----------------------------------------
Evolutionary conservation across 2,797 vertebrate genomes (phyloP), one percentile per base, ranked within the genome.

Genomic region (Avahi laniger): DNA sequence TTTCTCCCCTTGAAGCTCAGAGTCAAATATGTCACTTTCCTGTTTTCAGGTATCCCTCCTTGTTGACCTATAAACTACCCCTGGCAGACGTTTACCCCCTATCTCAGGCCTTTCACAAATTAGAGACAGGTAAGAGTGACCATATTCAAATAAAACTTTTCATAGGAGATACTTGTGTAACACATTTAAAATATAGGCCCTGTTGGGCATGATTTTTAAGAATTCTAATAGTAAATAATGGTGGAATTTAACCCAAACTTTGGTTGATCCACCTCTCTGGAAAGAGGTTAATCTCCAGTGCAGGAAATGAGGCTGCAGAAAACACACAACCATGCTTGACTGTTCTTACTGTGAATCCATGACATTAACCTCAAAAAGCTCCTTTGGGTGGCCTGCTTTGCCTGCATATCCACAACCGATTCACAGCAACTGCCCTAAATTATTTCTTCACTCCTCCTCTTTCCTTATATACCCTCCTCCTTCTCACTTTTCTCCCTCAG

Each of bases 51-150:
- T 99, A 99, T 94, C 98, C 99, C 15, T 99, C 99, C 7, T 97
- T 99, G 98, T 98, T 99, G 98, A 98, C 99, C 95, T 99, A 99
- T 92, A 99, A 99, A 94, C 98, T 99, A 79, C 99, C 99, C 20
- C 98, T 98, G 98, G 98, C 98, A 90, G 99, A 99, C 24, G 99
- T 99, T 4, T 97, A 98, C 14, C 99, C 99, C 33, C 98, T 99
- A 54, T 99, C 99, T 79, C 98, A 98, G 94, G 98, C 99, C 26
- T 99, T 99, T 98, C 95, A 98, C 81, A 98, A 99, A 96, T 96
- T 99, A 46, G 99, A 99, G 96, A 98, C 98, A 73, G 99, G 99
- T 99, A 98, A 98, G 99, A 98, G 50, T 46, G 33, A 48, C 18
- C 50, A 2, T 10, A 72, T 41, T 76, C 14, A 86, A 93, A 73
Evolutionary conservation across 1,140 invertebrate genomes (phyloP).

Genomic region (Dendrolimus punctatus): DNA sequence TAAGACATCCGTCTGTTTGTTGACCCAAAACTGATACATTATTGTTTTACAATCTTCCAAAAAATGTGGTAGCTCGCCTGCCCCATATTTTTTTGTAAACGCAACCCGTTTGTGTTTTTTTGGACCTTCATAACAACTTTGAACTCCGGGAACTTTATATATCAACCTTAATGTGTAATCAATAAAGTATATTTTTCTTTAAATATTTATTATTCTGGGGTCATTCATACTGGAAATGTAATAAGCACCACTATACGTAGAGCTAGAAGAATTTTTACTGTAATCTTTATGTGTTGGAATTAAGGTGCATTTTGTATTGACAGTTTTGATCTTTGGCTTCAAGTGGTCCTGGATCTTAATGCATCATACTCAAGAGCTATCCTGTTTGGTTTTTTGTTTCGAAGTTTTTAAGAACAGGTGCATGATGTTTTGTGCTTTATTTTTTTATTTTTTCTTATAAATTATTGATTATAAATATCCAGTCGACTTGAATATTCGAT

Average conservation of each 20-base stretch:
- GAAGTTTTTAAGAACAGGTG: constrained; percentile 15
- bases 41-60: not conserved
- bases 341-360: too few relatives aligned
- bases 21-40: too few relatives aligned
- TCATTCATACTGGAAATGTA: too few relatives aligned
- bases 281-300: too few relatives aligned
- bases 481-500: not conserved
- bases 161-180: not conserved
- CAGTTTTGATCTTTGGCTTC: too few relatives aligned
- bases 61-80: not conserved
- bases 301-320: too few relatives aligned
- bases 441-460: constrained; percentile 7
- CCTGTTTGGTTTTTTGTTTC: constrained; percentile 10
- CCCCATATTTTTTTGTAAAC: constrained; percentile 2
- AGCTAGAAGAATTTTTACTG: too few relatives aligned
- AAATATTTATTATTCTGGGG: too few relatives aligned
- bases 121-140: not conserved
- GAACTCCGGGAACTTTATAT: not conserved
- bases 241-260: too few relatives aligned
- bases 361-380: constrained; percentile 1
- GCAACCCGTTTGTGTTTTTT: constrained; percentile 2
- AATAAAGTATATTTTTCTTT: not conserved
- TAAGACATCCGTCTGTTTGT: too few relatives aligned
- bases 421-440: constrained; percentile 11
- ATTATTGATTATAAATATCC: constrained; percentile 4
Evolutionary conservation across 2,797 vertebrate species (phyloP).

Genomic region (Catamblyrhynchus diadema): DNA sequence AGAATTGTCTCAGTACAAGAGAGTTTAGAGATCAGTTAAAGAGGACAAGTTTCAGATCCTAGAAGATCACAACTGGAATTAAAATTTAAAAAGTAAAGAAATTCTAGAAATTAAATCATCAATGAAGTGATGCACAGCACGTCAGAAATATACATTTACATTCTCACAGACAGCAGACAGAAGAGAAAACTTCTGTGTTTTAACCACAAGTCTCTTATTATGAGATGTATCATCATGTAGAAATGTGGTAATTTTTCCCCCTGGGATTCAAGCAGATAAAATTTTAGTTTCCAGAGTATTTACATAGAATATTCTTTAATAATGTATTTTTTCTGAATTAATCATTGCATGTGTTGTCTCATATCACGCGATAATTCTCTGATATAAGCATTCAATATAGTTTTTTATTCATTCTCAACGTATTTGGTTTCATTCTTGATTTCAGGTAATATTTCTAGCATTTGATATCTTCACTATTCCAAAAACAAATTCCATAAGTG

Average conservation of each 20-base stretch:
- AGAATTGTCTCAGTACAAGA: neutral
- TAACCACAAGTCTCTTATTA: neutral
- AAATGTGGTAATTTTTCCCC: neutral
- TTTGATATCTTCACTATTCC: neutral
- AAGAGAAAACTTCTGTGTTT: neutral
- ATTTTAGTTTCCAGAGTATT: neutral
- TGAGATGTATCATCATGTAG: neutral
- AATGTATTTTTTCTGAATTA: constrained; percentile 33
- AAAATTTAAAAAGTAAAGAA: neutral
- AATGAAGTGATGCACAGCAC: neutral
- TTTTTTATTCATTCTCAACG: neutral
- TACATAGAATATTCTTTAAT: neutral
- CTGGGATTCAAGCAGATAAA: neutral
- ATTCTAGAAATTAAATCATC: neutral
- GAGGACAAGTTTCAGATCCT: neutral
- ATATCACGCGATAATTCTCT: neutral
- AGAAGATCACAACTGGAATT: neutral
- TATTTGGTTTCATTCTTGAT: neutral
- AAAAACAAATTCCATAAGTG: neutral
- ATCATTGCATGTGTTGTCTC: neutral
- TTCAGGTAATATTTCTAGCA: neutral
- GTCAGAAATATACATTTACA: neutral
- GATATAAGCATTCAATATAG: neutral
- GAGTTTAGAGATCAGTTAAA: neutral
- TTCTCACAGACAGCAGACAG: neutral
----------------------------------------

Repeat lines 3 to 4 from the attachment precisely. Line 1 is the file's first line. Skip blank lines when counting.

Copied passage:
Each of bases 51-150:
- T 99, A 99, T 94, C 98, C 99, C 15, T 99, C 99, C 7, T 97